Printed in the January 03, 2021 edition of the Yolo County News on page A6 | Published on January 2, 2021
By Natalia Baltazar
January marks the welcoming of a new year; it’s also Human Trafficking Awareness Month – a month to raise awareness about human trafficking issues and support survivors. After drug trafficking, human trafficking is the world’s second most profitable criminal enterprise and in California, there is an increasing need to provide more assistance and care for the victims and survivors of these heinous crimes, according to the Law and Justice section of Yolo County’s official website.
U.S. law defines human trafficking as the use of force, fraud, or coercion to compel a person into commercial sex acts or labor or services against their will. The one exception involves minors and commercial sex. Inducing a minor into commercial sex is considered human trafficking regardless of the presence of force, fraud or coercion.
Human trafficking strips victims of their freedom and violates our nation’s promise that every person in the United States is guaranteed basic human rights. Women are particularly vulnerable to this crime. The victims of human trafficking are often young girls and women. Young girls and women are 57.6% of forced labor victims and 99.4% of sex trafficking victims.
Traffickers, also known as pimps, can be anyone (including family members, parents, friends, gangs, trusted adults or “boyfriends”) who profits from the selling of a person to a buyer. Traffickers target vulnerable children and adults and lure them into sex trafficking using physical and psychological manipulation, and sometimes they may resort to violence. Any child may be vulnerable to such a person who promises to meet their emotional and physical needs. Often traffickers will create a seemingly loving or caring relationship with their victim in order to establish trust and allegiance. This manipulative relationship tries to ensure the victim will remain loyal to the exploiter even in the face of severe victimization. These relationships may often begin online before progressing to a real-life encounter.
“Unfortunately, the COVID-19 pandemic has increased vulnerabilities making more individuals at risk for exploitations,” said Empower Yolo associate director Celina Alveraz. Online access has also increased vulnerability. “Distance learning has given children increased internet access making them more susceptible to social media and online traffickers. Someone simply saying hi or showing interest in a child is all it takes to begin to lure a child into inappropriate conversations, which can lead to abuse or exploitation,” Alveraz said. The National Center for Missing and Exploited Children noted an increase from 2 million to 4.2 million reports of online exploitation from March to April 2020.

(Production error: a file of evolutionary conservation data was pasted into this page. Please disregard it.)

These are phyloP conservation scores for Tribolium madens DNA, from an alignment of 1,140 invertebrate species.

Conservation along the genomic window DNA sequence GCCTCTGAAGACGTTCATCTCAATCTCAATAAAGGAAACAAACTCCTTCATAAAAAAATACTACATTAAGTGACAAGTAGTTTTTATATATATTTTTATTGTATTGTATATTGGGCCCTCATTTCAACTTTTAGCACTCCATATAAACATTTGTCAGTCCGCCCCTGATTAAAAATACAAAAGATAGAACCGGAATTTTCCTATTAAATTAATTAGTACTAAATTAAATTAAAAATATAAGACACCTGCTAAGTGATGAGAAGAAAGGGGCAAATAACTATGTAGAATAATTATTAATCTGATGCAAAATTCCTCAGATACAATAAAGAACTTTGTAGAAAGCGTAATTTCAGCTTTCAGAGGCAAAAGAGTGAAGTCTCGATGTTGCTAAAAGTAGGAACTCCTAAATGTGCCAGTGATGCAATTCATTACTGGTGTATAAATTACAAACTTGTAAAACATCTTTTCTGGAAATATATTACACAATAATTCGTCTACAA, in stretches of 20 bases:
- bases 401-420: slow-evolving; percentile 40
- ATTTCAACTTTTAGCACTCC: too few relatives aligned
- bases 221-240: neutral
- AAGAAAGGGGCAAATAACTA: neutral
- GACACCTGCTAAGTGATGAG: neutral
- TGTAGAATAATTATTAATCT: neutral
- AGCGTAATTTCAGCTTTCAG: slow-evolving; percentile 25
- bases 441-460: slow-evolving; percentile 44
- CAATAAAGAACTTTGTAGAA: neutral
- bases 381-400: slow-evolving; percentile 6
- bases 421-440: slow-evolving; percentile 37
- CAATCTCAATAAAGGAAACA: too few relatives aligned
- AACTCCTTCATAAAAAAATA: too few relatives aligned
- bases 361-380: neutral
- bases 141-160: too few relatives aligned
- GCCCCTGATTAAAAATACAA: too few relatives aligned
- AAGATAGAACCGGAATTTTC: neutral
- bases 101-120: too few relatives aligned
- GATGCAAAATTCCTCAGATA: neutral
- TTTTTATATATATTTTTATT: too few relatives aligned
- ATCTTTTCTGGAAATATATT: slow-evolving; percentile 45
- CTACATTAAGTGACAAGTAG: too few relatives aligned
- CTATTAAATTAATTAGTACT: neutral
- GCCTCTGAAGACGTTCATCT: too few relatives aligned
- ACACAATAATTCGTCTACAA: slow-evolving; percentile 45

“Financial stressors including loss of jobs and income have increased vulnerabilities making the ease of earning money seem appealing,” Alveraz said. Because people are more financially desperate due to the pandemic, they are more easily preyed upon.“The demand for sex remains high; Sacramento County completed a sting operation of sex purchasers resulting in the arrest of 46 individuals from September to mid November 2020,” Alveraz noted.
There are many signs and indicators of human trafficking — chronic truant, runaway or homeless youth; excess cash or hotel room keys; multiple cell phones; signs of branding (tattoos, jewelry); having expensive items with no known source of income (especially hair, manicures, cell phones, clothes); lying about age, false identification or inconsistencies in information being reported; dramatic personality change; evasive behavior especially around a “new boyfriend”; talk about being “taken care of”; disengagement from school, sports, community; lack of knowledge of a given community or whereabouts; evidence of being controlled; inability to move or leave a job; bruises or other signs of physical abuse; fear, depression, appearance of being tired or overworked; not speaking on ones own behalf; no passport or other forms of identification or documentation; working excessively long hours; living in place of employment; checking into hotels with older adults and referring to males as boyfriend or “daddy,” which may be slang for pimp; poor physical or dental health; and untreated sexual transmitted infections.
The first step in eradicating this deplorable situation is to make people aware of it and defining how pervasive it is. The Human Trafficking Awareness Month initiative is a worthwhile step in this direction. Better yet, get involved in the movement to rid the world of trafficking. – Rob Kopman